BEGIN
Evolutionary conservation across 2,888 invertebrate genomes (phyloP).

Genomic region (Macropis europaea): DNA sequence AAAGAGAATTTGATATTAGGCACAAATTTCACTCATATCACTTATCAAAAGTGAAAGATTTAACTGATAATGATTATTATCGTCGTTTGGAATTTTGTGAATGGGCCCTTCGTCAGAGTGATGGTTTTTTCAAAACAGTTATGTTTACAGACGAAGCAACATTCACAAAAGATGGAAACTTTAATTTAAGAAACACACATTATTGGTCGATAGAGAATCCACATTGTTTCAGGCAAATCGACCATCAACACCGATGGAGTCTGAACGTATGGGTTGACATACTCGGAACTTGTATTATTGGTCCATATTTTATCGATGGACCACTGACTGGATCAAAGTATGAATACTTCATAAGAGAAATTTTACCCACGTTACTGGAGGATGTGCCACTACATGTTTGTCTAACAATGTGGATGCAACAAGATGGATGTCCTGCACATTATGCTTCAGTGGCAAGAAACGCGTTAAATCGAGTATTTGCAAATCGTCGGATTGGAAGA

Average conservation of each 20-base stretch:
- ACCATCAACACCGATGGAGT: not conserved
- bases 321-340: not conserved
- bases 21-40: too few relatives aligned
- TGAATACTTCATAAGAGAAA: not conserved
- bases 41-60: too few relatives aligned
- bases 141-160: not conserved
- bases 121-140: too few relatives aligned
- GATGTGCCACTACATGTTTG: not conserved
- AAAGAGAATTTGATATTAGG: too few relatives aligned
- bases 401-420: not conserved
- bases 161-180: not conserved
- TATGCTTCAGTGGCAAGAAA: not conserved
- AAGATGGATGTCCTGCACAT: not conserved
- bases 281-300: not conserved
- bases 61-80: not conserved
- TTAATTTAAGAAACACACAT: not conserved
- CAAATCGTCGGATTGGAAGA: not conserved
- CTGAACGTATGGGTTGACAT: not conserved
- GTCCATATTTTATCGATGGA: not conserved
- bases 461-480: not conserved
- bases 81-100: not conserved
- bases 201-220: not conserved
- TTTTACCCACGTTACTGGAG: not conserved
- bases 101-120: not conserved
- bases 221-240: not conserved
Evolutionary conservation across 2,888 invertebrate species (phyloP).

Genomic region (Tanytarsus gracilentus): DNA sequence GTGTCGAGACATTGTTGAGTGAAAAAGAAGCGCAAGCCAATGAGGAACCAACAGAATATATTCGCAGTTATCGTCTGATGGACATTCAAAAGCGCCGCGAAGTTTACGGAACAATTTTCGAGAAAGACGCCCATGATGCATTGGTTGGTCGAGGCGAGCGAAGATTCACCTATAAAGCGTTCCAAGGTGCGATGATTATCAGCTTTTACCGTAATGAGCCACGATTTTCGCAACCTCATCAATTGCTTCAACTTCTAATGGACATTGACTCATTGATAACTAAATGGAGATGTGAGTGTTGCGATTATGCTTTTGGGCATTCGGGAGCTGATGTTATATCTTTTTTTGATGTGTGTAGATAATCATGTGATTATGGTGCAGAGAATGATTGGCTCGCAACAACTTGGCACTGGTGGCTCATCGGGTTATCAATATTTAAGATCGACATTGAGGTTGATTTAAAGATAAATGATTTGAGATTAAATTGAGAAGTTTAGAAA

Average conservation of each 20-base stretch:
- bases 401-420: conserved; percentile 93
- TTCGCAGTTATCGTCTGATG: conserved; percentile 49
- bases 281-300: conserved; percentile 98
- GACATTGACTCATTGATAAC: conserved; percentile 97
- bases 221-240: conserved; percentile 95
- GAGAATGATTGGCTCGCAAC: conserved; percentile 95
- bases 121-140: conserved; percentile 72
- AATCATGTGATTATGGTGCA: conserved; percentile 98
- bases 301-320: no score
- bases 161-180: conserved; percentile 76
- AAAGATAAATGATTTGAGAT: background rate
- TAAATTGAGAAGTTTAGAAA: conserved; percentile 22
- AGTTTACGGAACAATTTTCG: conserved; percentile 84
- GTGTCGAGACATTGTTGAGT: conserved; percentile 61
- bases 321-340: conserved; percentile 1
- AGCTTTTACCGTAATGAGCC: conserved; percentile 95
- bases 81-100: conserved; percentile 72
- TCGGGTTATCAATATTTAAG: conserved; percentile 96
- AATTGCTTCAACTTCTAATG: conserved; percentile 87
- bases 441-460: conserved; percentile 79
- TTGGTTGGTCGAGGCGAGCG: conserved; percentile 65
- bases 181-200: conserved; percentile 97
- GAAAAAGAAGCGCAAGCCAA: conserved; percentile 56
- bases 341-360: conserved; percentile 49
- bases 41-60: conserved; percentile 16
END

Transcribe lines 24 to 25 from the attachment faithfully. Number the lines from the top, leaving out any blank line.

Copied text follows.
- bases 81-100: not conserved
- bases 201-220: not conserved